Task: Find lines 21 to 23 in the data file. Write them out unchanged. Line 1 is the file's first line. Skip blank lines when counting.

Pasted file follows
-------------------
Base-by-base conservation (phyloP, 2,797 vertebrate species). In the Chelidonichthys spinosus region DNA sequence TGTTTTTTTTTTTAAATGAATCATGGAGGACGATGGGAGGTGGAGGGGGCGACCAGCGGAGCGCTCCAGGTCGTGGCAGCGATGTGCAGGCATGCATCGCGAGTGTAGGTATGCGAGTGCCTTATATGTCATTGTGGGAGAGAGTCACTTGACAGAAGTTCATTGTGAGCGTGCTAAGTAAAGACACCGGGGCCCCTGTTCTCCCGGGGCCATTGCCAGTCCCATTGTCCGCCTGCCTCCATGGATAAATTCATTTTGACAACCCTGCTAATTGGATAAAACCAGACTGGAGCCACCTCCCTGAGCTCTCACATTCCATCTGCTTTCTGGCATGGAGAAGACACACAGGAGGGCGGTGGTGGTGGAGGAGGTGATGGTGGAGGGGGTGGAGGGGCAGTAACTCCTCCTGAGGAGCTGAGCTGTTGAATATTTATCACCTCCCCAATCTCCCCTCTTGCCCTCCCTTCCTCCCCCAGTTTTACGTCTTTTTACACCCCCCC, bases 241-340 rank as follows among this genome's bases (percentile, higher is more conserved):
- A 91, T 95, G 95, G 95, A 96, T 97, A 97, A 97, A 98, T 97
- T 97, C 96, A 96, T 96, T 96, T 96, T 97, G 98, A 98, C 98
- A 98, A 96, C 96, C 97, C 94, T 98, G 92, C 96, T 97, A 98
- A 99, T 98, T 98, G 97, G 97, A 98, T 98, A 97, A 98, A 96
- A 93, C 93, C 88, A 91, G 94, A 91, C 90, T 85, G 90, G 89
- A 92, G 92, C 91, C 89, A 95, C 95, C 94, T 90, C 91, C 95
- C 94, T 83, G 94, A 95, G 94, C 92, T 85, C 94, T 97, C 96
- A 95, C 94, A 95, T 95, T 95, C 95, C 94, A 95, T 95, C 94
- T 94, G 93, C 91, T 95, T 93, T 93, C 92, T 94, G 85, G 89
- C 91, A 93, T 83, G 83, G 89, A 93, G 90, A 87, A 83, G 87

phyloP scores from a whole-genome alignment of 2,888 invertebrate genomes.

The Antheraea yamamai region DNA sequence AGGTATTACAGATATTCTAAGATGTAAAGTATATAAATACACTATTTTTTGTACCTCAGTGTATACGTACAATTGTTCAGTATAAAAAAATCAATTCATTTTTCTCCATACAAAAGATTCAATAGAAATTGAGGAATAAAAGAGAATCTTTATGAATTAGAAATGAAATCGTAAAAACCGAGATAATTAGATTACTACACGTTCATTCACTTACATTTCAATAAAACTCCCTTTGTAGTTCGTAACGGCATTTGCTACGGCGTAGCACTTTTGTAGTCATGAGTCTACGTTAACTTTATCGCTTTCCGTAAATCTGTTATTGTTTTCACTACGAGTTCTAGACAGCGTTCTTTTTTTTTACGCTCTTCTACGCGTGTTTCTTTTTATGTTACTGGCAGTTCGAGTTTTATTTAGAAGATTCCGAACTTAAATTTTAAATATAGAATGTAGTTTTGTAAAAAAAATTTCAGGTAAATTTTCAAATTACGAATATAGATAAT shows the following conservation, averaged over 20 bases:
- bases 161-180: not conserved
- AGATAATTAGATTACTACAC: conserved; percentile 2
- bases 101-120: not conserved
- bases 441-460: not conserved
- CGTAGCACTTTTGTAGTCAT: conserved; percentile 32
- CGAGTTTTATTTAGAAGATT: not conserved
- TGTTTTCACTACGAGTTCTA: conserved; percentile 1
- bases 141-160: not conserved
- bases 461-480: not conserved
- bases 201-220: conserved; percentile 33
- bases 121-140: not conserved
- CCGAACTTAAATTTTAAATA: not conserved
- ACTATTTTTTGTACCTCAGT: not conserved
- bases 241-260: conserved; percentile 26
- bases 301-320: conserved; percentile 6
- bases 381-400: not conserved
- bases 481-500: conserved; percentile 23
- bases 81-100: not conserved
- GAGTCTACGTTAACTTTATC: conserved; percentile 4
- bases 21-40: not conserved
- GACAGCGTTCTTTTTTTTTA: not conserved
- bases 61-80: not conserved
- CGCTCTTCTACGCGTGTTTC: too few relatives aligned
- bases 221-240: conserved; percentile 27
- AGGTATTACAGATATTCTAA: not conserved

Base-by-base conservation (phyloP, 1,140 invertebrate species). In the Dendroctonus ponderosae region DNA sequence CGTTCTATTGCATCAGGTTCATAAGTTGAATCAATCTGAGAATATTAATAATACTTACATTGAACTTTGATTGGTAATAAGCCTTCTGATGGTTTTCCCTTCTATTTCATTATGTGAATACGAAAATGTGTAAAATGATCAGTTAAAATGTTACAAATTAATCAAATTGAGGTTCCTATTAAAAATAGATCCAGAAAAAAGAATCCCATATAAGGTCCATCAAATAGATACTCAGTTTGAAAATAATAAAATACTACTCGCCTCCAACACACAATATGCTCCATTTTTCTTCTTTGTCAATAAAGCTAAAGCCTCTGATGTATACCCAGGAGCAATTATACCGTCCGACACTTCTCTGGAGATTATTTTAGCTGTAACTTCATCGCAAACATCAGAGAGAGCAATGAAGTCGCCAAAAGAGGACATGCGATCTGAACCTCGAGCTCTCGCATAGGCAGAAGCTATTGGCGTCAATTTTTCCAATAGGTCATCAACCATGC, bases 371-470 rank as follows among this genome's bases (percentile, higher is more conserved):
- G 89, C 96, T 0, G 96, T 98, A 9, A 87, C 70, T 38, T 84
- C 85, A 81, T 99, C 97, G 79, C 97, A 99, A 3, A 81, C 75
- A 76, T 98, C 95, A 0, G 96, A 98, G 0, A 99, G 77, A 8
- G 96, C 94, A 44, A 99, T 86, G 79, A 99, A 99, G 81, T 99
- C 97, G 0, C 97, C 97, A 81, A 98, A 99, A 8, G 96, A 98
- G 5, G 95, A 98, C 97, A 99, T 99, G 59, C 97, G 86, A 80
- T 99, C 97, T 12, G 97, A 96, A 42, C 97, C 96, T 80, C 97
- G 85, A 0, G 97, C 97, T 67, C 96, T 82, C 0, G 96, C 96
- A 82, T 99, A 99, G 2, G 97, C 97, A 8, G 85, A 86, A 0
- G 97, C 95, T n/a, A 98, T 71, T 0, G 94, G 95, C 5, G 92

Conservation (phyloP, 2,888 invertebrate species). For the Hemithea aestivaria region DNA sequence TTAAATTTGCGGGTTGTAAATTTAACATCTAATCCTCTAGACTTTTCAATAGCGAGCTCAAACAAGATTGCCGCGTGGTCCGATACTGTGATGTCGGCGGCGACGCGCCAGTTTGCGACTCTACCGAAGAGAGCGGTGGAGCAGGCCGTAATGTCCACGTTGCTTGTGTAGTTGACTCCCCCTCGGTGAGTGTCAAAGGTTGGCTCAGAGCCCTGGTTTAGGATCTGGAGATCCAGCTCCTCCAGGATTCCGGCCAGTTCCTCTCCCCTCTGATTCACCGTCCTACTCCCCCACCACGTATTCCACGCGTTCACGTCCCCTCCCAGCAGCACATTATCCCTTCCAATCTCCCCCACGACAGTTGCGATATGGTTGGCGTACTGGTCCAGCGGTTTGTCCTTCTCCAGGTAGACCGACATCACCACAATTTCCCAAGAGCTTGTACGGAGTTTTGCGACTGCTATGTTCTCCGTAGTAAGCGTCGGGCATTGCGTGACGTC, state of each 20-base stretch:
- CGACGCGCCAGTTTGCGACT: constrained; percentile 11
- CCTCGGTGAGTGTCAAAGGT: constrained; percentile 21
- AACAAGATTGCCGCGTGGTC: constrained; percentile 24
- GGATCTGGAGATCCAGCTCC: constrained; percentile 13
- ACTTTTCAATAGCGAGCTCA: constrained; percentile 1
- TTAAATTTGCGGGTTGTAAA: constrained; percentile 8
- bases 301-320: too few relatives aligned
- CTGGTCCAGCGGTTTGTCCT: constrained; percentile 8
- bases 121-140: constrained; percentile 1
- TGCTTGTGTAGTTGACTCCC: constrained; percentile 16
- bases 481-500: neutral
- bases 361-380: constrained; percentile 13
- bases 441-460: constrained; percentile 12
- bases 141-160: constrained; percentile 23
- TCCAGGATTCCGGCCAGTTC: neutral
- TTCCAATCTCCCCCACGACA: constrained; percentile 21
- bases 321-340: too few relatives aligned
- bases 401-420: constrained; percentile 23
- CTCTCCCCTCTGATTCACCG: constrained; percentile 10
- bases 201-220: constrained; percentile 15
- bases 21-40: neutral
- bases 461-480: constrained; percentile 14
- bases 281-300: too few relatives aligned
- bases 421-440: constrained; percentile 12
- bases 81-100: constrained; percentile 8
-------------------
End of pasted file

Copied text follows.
- bases 141-160: not conserved
- bases 461-480: not conserved
- bases 201-220: conserved; percentile 33